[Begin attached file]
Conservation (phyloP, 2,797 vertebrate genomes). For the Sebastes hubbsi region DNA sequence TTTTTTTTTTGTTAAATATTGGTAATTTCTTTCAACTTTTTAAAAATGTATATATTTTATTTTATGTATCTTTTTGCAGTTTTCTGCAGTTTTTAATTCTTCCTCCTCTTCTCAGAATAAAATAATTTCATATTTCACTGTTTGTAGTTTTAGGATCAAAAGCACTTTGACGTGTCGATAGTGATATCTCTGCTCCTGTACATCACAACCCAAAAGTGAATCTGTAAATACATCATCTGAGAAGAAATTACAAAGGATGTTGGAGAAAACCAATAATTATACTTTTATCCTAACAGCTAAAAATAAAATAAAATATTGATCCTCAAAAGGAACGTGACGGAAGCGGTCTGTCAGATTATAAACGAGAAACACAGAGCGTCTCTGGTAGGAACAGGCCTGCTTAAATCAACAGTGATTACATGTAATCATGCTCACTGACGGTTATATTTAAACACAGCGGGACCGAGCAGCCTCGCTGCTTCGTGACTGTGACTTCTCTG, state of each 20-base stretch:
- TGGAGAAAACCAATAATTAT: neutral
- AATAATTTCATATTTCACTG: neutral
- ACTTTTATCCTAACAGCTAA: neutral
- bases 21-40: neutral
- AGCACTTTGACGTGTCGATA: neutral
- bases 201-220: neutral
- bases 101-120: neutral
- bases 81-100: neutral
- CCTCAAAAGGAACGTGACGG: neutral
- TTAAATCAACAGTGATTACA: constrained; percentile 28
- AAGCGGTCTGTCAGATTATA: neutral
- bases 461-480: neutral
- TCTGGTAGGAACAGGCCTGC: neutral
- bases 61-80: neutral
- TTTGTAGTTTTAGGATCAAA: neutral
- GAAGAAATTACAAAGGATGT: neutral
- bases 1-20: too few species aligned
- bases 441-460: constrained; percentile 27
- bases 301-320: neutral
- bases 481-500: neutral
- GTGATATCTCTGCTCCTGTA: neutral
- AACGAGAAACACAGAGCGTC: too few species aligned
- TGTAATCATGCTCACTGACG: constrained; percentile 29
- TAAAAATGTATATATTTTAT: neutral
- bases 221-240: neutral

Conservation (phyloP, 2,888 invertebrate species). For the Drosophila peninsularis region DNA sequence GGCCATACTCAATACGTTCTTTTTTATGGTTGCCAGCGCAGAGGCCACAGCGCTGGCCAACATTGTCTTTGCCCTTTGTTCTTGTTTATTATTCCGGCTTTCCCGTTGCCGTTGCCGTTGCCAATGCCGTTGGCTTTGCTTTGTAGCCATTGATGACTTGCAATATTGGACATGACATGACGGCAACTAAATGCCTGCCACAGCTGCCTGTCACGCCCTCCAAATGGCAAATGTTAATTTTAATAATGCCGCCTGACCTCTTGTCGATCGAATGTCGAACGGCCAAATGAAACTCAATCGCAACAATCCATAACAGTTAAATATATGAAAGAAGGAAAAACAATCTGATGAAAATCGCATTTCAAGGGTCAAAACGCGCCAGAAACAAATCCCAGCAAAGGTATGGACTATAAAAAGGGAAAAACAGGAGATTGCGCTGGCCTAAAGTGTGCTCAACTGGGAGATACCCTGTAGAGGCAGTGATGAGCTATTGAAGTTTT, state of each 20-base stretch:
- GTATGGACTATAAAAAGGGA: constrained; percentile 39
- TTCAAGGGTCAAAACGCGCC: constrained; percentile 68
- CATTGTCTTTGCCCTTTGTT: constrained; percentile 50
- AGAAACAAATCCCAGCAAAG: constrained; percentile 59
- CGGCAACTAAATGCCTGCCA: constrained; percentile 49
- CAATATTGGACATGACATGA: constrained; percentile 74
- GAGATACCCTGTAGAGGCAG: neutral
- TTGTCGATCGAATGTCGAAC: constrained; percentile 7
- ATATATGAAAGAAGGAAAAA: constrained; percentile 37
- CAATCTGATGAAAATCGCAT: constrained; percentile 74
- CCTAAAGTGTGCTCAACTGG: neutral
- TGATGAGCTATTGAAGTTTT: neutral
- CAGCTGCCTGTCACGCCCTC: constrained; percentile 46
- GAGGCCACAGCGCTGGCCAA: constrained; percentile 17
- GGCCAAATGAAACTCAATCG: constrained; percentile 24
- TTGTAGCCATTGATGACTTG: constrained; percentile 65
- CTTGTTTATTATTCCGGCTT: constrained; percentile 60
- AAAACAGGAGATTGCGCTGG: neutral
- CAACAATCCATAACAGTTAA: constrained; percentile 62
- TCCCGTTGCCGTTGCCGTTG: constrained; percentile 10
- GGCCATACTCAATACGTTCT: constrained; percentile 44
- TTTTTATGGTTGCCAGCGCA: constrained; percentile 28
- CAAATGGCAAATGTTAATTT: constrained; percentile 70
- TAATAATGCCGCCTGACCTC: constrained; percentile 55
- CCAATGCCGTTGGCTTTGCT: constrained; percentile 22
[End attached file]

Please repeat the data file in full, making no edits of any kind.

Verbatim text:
Conservation (phyloP, 2,797 vertebrate genomes). For the Sebastes hubbsi region DNA sequence TTTTTTTTTTGTTAAATATTGGTAATTTCTTTCAACTTTTTAAAAATGTATATATTTTATTTTATGTATCTTTTTGCAGTTTTCTGCAGTTTTTAATTCTTCCTCCTCTTCTCAGAATAAAATAATTTCATATTTCACTGTTTGTAGTTTTAGGATCAAAAGCACTTTGACGTGTCGATAGTGATATCTCTGCTCCTGTACATCACAACCCAAAAGTGAATCTGTAAATACATCATCTGAGAAGAAATTACAAAGGATGTTGGAGAAAACCAATAATTATACTTTTATCCTAACAGCTAAAAATAAAATAAAATATTGATCCTCAAAAGGAACGTGACGGAAGCGGTCTGTCAGATTATAAACGAGAAACACAGAGCGTCTCTGGTAGGAACAGGCCTGCTTAAATCAACAGTGATTACATGTAATCATGCTCACTGACGGTTATATTTAAACACAGCGGGACCGAGCAGCCTCGCTGCTTCGTGACTGTGACTTCTCTG, state of each 20-base stretch:
- TGGAGAAAACCAATAATTAT: neutral
- AATAATTTCATATTTCACTG: neutral
- ACTTTTATCCTAACAGCTAA: neutral
- bases 21-40: neutral
- AGCACTTTGACGTGTCGATA: neutral
- bases 201-220: neutral
- bases 101-120: neutral
- bases 81-100: neutral
- CCTCAAAAGGAACGTGACGG: neutral
- TTAAATCAACAGTGATTACA: constrained; percentile 28
- AAGCGGTCTGTCAGATTATA: neutral
- bases 461-480: neutral
- TCTGGTAGGAACAGGCCTGC: neutral
- bases 61-80: neutral
- TTTGTAGTTTTAGGATCAAA: neutral
- GAAGAAATTACAAAGGATGT: neutral
- bases 1-20: too few species aligned
- bases 441-460: constrained; percentile 27
- bases 301-320: neutral
- bases 481-500: neutral
- GTGATATCTCTGCTCCTGTA: neutral
- AACGAGAAACACAGAGCGTC: too few species aligned
- TGTAATCATGCTCACTGACG: constrained; percentile 29
- TAAAAATGTATATATTTTAT: neutral
- bases 221-240: neutral

Conservation (phyloP, 2,888 invertebrate species). For the Drosophila peninsularis region DNA sequence GGCCATACTCAATACGTTCTTTTTTATGGTTGCCAGCGCAGAGGCCACAGCGCTGGCCAACATTGTCTTTGCCCTTTGTTCTTGTTTATTATTCCGGCTTTCCCGTTGCCGTTGCCGTTGCCAATGCCGTTGGCTTTGCTTTGTAGCCATTGATGACTTGCAATATTGGACATGACATGACGGCAACTAAATGCCTGCCACAGCTGCCTGTCACGCCCTCCAAATGGCAAATGTTAATTTTAATAATGCCGCCTGACCTCTTGTCGATCGAATGTCGAACGGCCAAATGAAACTCAATCGCAACAATCCATAACAGTTAAATATATGAAAGAAGGAAAAACAATCTGATGAAAATCGCATTTCAAGGGTCAAAACGCGCCAGAAACAAATCCCAGCAAAGGTATGGACTATAAAAAGGGAAAAACAGGAGATTGCGCTGGCCTAAAGTGTGCTCAACTGGGAGATACCCTGTAGAGGCAGTGATGAGCTATTGAAGTTTT, state of each 20-base stretch:
- GTATGGACTATAAAAAGGGA: constrained; percentile 39
- TTCAAGGGTCAAAACGCGCC: constrained; percentile 68
- CATTGTCTTTGCCCTTTGTT: constrained; percentile 50
- AGAAACAAATCCCAGCAAAG: constrained; percentile 59
- CGGCAACTAAATGCCTGCCA: constrained; percentile 49
- CAATATTGGACATGACATGA: constrained; percentile 74
- GAGATACCCTGTAGAGGCAG: neutral
- TTGTCGATCGAATGTCGAAC: constrained; percentile 7
- ATATATGAAAGAAGGAAAAA: constrained; percentile 37
- CAATCTGATGAAAATCGCAT: constrained; percentile 74
- CCTAAAGTGTGCTCAACTGG: neutral
- TGATGAGCTATTGAAGTTTT: neutral
- CAGCTGCCTGTCACGCCCTC: constrained; percentile 46
- GAGGCCACAGCGCTGGCCAA: constrained; percentile 17
- GGCCAAATGAAACTCAATCG: constrained; percentile 24
- TTGTAGCCATTGATGACTTG: constrained; percentile 65
- CTTGTTTATTATTCCGGCTT: constrained; percentile 60
- AAAACAGGAGATTGCGCTGG: neutral
- CAACAATCCATAACAGTTAA: constrained; percentile 62
- TCCCGTTGCCGTTGCCGTTG: constrained; percentile 10
- GGCCATACTCAATACGTTCT: constrained; percentile 44
- TTTTTATGGTTGCCAGCGCA: constrained; percentile 28
- CAAATGGCAAATGTTAATTT: constrained; percentile 70
- TAATAATGCCGCCTGACCTC: constrained; percentile 55
- CCAATGCCGTTGGCTTTGCT: constrained; percentile 22